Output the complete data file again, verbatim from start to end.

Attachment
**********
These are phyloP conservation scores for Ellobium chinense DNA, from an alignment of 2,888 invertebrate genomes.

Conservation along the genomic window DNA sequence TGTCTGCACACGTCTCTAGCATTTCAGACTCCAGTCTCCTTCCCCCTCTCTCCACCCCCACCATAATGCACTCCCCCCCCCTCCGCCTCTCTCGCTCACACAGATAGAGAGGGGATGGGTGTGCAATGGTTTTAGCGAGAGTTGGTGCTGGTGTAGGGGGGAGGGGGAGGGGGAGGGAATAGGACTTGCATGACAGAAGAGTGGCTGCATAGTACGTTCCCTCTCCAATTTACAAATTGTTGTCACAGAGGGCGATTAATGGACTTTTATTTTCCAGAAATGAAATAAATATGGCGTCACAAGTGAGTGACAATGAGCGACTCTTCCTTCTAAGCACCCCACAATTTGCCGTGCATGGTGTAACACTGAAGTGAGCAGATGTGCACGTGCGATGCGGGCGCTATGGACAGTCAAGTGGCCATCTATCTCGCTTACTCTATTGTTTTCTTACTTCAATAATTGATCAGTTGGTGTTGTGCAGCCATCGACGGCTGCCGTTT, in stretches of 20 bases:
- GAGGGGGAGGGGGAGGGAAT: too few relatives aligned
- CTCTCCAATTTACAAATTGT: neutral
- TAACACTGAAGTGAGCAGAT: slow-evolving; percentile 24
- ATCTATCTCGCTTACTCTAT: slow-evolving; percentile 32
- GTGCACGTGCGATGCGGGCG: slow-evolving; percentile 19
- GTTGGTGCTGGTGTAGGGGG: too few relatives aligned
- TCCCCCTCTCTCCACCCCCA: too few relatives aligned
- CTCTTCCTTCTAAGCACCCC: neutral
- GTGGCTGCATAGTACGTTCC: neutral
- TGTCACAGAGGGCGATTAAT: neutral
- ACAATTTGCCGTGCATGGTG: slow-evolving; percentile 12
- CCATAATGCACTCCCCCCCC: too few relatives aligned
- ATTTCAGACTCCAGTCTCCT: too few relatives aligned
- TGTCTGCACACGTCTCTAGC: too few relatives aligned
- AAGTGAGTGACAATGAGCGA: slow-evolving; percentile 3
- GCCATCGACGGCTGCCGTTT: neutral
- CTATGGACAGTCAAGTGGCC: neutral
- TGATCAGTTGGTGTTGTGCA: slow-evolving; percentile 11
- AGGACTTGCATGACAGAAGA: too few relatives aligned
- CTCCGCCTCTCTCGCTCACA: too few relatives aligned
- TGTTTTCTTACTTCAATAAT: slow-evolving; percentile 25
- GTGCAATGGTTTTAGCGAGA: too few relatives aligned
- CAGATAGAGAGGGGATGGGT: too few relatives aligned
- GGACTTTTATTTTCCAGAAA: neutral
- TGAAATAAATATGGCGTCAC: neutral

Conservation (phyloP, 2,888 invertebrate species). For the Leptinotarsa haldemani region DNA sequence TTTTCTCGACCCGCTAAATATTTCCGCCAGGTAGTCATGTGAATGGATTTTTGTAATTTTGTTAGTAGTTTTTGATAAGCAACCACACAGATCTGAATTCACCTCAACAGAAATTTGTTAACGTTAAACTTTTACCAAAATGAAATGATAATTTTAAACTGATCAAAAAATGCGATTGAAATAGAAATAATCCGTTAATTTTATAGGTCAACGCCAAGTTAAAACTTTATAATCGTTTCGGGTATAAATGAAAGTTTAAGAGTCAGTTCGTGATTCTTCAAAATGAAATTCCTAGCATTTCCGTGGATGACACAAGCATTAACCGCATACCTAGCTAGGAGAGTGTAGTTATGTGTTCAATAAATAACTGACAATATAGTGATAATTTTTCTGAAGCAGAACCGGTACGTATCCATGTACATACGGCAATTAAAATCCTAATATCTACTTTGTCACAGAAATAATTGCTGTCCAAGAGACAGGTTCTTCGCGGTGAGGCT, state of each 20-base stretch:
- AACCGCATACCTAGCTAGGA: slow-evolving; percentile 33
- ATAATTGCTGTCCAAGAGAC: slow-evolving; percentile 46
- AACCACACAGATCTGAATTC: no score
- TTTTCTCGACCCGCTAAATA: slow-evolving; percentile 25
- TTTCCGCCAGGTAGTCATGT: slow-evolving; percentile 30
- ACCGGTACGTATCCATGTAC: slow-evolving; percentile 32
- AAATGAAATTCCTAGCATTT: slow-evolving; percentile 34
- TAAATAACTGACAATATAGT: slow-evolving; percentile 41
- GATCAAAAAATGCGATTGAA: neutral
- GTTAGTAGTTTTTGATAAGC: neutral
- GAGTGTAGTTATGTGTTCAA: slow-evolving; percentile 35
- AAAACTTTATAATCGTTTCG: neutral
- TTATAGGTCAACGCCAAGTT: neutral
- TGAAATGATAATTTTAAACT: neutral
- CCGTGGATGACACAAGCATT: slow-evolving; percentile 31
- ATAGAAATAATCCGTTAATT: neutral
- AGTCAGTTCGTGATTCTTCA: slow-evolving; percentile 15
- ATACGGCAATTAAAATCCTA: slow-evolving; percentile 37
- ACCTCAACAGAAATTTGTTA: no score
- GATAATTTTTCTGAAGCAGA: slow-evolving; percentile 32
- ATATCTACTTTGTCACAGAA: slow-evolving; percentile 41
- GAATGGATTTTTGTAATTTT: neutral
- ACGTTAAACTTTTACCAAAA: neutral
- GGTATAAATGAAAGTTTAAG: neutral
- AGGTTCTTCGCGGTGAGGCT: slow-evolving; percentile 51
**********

These are phyloP conservation scores for Ellobium chinense DNA, from an alignment of 2,888 invertebrate genomes.

Conservation along the genomic window DNA sequence TGTCTGCACACGTCTCTAGCATTTCAGACTCCAGTCTCCTTCCCCCTCTCTCCACCCCCACCATAATGCACTCCCCCCCCCTCCGCCTCTCTCGCTCACACAGATAGAGAGGGGATGGGTGTGCAATGGTTTTAGCGAGAGTTGGTGCTGGTGTAGGGGGGAGGGGGAGGGGGAGGGAATAGGACTTGCATGACAGAAGAGTGGCTGCATAGTACGTTCCCTCTCCAATTTACAAATTGTTGTCACAGAGGGCGATTAATGGACTTTTATTTTCCAGAAATGAAATAAATATGGCGTCACAAGTGAGTGACAATGAGCGACTCTTCCTTCTAAGCACCCCACAATTTGCCGTGCATGGTGTAACACTGAAGTGAGCAGATGTGCACGTGCGATGCGGGCGCTATGGACAGTCAAGTGGCCATCTATCTCGCTTACTCTATTGTTTTCTTACTTCAATAATTGATCAGTTGGTGTTGTGCAGCCATCGACGGCTGCCGTTT, in stretches of 20 bases:
- GAGGGGGAGGGGGAGGGAAT: too few relatives aligned
- CTCTCCAATTTACAAATTGT: neutral
- TAACACTGAAGTGAGCAGAT: slow-evolving; percentile 24
- ATCTATCTCGCTTACTCTAT: slow-evolving; percentile 32
- GTGCACGTGCGATGCGGGCG: slow-evolving; percentile 19
- GTTGGTGCTGGTGTAGGGGG: too few relatives aligned
- TCCCCCTCTCTCCACCCCCA: too few relatives aligned
- CTCTTCCTTCTAAGCACCCC: neutral
- GTGGCTGCATAGTACGTTCC: neutral
- TGTCACAGAGGGCGATTAAT: neutral
- ACAATTTGCCGTGCATGGTG: slow-evolving; percentile 12
- CCATAATGCACTCCCCCCCC: too few relatives aligned
- ATTTCAGACTCCAGTCTCCT: too few relatives aligned
- TGTCTGCACACGTCTCTAGC: too few relatives aligned
- AAGTGAGTGACAATGAGCGA: slow-evolving; percentile 3
- GCCATCGACGGCTGCCGTTT: neutral
- CTATGGACAGTCAAGTGGCC: neutral
- TGATCAGTTGGTGTTGTGCA: slow-evolving; percentile 11
- AGGACTTGCATGACAGAAGA: too few relatives aligned
- CTCCGCCTCTCTCGCTCACA: too few relatives aligned
- TGTTTTCTTACTTCAATAAT: slow-evolving; percentile 25
- GTGCAATGGTTTTAGCGAGA: too few relatives aligned
- CAGATAGAGAGGGGATGGGT: too few relatives aligned
- GGACTTTTATTTTCCAGAAA: neutral
- TGAAATAAATATGGCGTCAC: neutral

Conservation (phyloP, 2,888 invertebrate species). For the Leptinotarsa haldemani region DNA sequence TTTTCTCGACCCGCTAAATATTTCCGCCAGGTAGTCATGTGAATGGATTTTTGTAATTTTGTTAGTAGTTTTTGATAAGCAACCACACAGATCTGAATTCACCTCAACAGAAATTTGTTAACGTTAAACTTTTACCAAAATGAAATGATAATTTTAAACTGATCAAAAAATGCGATTGAAATAGAAATAATCCGTTAATTTTATAGGTCAACGCCAAGTTAAAACTTTATAATCGTTTCGGGTATAAATGAAAGTTTAAGAGTCAGTTCGTGATTCTTCAAAATGAAATTCCTAGCATTTCCGTGGATGACACAAGCATTAACCGCATACCTAGCTAGGAGAGTGTAGTTATGTGTTCAATAAATAACTGACAATATAGTGATAATTTTTCTGAAGCAGAACCGGTACGTATCCATGTACATACGGCAATTAAAATCCTAATATCTACTTTGTCACAGAAATAATTGCTGTCCAAGAGACAGGTTCTTCGCGGTGAGGCT, state of each 20-base stretch:
- AACCGCATACCTAGCTAGGA: slow-evolving; percentile 33
- ATAATTGCTGTCCAAGAGAC: slow-evolving; percentile 46
- AACCACACAGATCTGAATTC: no score
- TTTTCTCGACCCGCTAAATA: slow-evolving; percentile 25
- TTTCCGCCAGGTAGTCATGT: slow-evolving; percentile 30
- ACCGGTACGTATCCATGTAC: slow-evolving; percentile 32
- AAATGAAATTCCTAGCATTT: slow-evolving; percentile 34
- TAAATAACTGACAATATAGT: slow-evolving; percentile 41
- GATCAAAAAATGCGATTGAA: neutral
- GTTAGTAGTTTTTGATAAGC: neutral
- GAGTGTAGTTATGTGTTCAA: slow-evolving; percentile 35
- AAAACTTTATAATCGTTTCG: neutral
- TTATAGGTCAACGCCAAGTT: neutral
- TGAAATGATAATTTTAAACT: neutral
- CCGTGGATGACACAAGCATT: slow-evolving; percentile 31
- ATAGAAATAATCCGTTAATT: neutral
- AGTCAGTTCGTGATTCTTCA: slow-evolving; percentile 15
- ATACGGCAATTAAAATCCTA: slow-evolving; percentile 37
- ACCTCAACAGAAATTTGTTA: no score
- GATAATTTTTCTGAAGCAGA: slow-evolving; percentile 32
- ATATCTACTTTGTCACAGAA: slow-evolving; percentile 41
- GAATGGATTTTTGTAATTTT: neutral
- ACGTTAAACTTTTACCAAAA: neutral
- GGTATAAATGAAAGTTTAAG: neutral
- AGGTTCTTCGCGGTGAGGCT: slow-evolving; percentile 51